[0017] The plurality of predefined security standards may include an encryption standard,

[0018] The plurality of predefined security standards may include a plurality of device vulnerability tests.

[0019] The plurality of predefined security standards may include a security auditing standard.

[0020] The console server may further be configured to divide data transmitted over a network into a plurality of component transmissions, where each of the plurality of component transmi ssions is transmitted over independent paths over the dispersive network.

[0021] The console server may be further configured to randomize a plurality of data transmission paths over the dispersive network..

[0022] Implementations of a software-defined network perimeter system may also utilize a method using a software-defined network perimeter system to establish a trusted network. Implementations of the method may include: vetting a first client machine according to a set of predefined security standards, onboarding the first client machine to the trusted network through an endpoint device coupled to the first client machine after the first client machine has met the requirements of the predefined security standards, and permitting the first client machine to electronically communicate with a second client machine across a dispersive network using a correlation server where the second client machine has been vetted according to the set of predefined security standards and has been indicated by the correlation server as allowed to communicate with the first client machine. [0023] Implementation of a a method using a software-defined network perimeter system to establish a tmsted network may include one, all, or any of the following methods:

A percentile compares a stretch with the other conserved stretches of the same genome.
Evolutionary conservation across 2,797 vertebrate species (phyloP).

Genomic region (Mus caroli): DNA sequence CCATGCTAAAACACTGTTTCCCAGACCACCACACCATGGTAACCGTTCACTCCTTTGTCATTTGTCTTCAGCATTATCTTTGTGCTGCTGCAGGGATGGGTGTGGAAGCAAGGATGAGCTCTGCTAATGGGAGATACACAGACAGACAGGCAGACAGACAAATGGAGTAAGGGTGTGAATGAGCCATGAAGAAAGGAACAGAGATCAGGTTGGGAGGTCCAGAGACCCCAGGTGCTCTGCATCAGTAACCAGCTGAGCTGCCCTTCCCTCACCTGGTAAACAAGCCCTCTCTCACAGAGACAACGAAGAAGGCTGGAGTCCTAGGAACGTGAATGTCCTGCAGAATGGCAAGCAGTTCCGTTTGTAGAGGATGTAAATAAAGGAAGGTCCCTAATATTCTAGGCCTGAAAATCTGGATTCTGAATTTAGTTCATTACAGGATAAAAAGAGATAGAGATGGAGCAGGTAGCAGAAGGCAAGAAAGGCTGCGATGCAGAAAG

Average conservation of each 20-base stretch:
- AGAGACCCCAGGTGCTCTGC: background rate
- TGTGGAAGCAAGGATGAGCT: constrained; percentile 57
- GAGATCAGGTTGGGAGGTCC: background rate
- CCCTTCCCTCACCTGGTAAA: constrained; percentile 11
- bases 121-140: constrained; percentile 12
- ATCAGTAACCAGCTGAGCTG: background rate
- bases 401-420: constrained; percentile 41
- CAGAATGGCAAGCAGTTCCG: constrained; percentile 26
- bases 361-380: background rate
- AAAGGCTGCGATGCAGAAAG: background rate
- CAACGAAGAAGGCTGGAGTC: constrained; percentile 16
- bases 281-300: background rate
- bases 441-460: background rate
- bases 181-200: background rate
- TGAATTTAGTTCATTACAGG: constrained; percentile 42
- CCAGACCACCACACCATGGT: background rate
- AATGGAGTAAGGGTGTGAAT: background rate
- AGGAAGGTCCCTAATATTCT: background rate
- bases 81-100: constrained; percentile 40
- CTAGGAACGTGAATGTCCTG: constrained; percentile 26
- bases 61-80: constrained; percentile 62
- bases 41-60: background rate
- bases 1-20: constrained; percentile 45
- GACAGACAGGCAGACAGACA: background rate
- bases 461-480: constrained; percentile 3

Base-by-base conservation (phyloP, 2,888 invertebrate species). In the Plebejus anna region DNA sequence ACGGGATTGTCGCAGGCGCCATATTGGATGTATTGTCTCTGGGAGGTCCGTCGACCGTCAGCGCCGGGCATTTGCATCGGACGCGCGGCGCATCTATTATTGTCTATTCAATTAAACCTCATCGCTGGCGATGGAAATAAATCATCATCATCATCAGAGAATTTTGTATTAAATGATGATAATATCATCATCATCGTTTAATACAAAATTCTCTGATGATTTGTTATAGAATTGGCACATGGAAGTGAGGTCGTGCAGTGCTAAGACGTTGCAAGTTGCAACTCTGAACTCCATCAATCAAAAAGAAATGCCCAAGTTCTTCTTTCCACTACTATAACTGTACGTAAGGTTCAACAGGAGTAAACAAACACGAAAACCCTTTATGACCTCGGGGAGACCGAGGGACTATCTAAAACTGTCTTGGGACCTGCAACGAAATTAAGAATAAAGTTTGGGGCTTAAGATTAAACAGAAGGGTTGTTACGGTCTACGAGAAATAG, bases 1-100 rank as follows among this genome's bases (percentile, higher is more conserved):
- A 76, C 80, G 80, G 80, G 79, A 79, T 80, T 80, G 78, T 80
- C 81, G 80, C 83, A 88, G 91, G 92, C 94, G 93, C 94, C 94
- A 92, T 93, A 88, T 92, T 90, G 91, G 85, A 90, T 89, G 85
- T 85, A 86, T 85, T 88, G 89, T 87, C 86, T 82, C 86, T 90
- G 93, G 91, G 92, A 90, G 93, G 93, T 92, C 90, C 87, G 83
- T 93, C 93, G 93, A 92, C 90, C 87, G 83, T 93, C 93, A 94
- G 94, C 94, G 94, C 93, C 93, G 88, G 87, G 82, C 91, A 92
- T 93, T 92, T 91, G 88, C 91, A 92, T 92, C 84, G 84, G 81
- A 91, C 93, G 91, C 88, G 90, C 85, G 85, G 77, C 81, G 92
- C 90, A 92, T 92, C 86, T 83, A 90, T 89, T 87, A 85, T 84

[0024] The method may further include dispersing network traffic across the dispersive network using a console server.

[0025] The method may further include sending at least one physical aspect or at least one logical aspect of the first client machine with a registration key using a database of registration keys. The method may also include transmitting the matched registration key from the correlation server to the endpoint device.

[0026] The method may further include installing one or more executable files on the first client machine using an endpoint server.